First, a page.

Newly discovered mass extinction in Earth’s past was likely caused by climate change

‘Nothing is immune to extinction. We can see the impact of climate change on ecosystems and should note the devastating effects as we plan for the future.’

RIVERSIDE, Calif. — Earth is losing thousands of new species each year for many reasons like deforestation, hunting, and climate change. Although scientists have thought that the planet’s current mass extinction event is the sixth in history, a new study has found a seventh!

This newly discovered event was also the result of environmental changes that led to a wave of extinctions. Researchers from the University of California-Riverside (UCR) suggest this first mass extinction occurred millions of years earlier than scientists theorized and was triggered by similar conditions Earth is facing now.

Dinosaurs died out around 66 million years ago at the end of the Cretaceous period. Before the meteor struck, however, most living beings on Earth were already dying out about 252 million years ago. The study suggests a similar extinction happened 550 million years ago in the Ediacaran period. What’s more, hazardous environmental conditions appeared responsible for the loss of almost 80 percent of Ediacaran creatures. Ediacaran beings are regarded as the first complex, multicellular lifeforms on Earth.

“Geological records show that the world’s oceans lost a lot of oxygen during that time, and the few species that did survive had bodies adapted for lower oxygen environments,” says study co-author Chenyi Tu, a paleoecologist at UCR, in a university release.

There’s little evidence left from prehistoric times

The reason why it’s been difficult for paleontologists to pinpoint the first mass extinction in this time period is because there are not many well-preserved fossil records still around. Most creatures had soft bodies, which don’t hold up as well compared to bones and hard shells.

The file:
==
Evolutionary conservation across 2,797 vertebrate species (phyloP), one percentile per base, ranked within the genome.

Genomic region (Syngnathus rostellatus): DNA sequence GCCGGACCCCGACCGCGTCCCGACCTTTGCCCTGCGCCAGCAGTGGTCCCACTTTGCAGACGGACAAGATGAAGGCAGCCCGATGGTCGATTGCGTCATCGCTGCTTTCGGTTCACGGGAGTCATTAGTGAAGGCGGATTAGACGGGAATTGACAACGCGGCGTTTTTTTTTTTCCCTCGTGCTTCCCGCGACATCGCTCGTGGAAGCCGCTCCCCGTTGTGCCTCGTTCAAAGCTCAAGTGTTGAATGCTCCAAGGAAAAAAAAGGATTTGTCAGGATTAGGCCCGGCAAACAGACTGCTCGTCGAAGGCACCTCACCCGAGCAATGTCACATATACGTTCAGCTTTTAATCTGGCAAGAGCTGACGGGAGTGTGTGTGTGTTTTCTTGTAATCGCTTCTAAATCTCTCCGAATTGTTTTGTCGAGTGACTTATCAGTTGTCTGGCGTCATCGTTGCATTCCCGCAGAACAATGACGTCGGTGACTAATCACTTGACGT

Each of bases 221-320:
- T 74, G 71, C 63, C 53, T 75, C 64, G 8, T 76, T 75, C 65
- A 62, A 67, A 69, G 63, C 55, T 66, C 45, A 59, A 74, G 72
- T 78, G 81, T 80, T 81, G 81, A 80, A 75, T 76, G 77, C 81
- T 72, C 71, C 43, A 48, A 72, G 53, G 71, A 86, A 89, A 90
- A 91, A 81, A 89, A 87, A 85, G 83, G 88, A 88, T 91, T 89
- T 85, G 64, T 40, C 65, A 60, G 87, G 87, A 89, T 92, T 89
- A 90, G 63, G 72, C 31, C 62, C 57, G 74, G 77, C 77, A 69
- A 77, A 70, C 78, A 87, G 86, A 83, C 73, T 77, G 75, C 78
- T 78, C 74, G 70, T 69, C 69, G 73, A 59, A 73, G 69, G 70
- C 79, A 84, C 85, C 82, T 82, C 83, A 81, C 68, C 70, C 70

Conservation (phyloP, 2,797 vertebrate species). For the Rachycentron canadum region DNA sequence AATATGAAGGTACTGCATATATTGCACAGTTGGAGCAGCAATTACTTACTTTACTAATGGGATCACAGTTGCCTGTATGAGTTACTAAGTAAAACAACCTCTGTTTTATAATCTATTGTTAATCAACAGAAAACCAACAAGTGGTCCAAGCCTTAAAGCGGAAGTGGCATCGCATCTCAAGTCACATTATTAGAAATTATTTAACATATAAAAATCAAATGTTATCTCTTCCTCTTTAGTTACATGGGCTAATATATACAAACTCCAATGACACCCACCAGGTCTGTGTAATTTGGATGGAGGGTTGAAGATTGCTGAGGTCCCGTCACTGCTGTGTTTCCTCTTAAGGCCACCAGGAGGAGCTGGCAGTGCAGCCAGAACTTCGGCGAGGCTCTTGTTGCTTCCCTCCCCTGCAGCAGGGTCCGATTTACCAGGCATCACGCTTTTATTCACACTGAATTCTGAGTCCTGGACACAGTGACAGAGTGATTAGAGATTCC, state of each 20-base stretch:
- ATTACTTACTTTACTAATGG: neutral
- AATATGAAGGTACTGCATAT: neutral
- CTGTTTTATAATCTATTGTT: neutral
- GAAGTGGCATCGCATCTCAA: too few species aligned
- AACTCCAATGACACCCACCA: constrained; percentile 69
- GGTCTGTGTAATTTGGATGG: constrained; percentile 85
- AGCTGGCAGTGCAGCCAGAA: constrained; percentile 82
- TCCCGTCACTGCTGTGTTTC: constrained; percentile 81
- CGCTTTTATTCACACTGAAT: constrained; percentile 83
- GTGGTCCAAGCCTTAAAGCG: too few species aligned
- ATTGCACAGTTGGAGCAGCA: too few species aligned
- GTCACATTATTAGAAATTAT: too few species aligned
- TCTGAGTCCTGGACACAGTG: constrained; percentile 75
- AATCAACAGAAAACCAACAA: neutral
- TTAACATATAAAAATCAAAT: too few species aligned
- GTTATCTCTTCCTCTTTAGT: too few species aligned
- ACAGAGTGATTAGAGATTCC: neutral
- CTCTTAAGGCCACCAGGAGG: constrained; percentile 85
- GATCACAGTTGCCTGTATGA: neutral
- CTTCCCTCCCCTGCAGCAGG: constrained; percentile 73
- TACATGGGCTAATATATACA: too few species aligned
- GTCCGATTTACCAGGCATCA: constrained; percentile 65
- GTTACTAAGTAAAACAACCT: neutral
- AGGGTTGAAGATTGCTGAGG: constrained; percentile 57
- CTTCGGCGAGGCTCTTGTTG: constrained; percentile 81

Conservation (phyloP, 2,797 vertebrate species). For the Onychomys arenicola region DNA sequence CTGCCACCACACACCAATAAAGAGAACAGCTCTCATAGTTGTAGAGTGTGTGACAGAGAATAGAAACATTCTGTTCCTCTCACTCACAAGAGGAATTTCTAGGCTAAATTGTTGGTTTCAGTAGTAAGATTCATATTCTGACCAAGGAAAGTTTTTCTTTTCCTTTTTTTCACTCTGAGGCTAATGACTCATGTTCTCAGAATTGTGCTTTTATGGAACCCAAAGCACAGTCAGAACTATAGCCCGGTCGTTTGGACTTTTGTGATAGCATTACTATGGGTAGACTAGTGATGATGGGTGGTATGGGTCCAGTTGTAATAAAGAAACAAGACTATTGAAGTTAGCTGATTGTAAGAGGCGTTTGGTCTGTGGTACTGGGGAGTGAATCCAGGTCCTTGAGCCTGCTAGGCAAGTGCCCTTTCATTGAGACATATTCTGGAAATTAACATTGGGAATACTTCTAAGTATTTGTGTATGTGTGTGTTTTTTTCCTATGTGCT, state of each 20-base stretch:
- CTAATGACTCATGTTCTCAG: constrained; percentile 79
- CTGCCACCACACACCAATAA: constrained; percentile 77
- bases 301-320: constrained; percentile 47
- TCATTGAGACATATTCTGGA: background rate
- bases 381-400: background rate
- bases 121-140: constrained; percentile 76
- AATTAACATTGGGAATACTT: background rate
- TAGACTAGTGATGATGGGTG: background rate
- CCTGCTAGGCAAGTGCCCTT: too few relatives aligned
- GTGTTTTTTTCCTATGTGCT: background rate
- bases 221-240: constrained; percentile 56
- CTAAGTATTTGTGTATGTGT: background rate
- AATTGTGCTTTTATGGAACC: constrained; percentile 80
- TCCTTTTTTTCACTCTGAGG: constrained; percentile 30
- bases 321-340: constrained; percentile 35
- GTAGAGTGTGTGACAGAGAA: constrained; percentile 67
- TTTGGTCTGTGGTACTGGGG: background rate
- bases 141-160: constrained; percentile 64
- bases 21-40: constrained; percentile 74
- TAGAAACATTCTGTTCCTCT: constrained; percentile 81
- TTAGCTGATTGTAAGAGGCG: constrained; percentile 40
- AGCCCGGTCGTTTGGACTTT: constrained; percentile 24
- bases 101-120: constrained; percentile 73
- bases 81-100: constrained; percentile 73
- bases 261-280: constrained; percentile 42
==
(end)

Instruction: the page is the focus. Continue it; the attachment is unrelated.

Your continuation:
“We suspected such an event, but to prove it we had to assemble a massive database of evidence,” says co-author and paleoecologist Rachel Surprenant.

The study authors amassed a database of every known Ediacaran animal along with their habitat, body size, diet, ability to move, and habits. The goal was to search for alternative solutions beyond extinction that could explain why nearly all animals perished at the end of the Ediacaran period. Collecting every feature related to the animals could provide a possible explanation not seen before, such as the arrival of new predators or a disadvantageous change in animal behavior.

‘Nothing is immune to extinction’

One important finding was found in a creature’s surface area to volume ratios. This measurement suggests declining oxygen levels were at fault for animal death.

“If an organism has a higher ratio, it can get more nutrients, and the bodies of the animals that did live into the next era were adapted in this way,” comments Heather McCandless, a paleontologist at UCR and study co-author.

Animals in the Ediacaran family were anything but ordinary. While these animals moved around, the authors say they were unlike anything sees in a modern-day creatures. Some examples include the Obamus coronatus, named after the former president, which was a disc-shaped creature. The Attenborites janeae, was an egg-shaped animal that was the size of a raisin. These animals lasted about 10 million years, which according to researchers, is not a long time.

While we still don’t know what triggered the loss of oxygen towards the end of the Ediacaran period, study authors suggest the reason is likely environmental changes. Environmental changes can happen at any time, with some capable of destroying life and propelling mass extinctions.

“Nothing is immune to extinction. We can see the impact of climate change on ecosystems and should note the devastating effects as we plan for the future,” concludes UCR geologist Phillip Boan.

The study is published in the journal Proceedings of the National Academy of Science.

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About the Author

Jocelyn Solis-Moreira

Jocelyn is a New York-based science journalist whose work has appeared in Discover Magazine, Health, and Live Science, among other publications. She holds a Master’s of Science in Psychology with a concentration in behavioral neuroscience and a Bachelor’s of Science in integrative neuroscience from Binghamton University. Jocelyn has reported on several medical and science topics ranging from coronavirus news to the latest findings in women’s health.

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Comments

  1. I’m sure the wokesters will try to blame these ancient extinctions on toxic white male racist masculinity somehow

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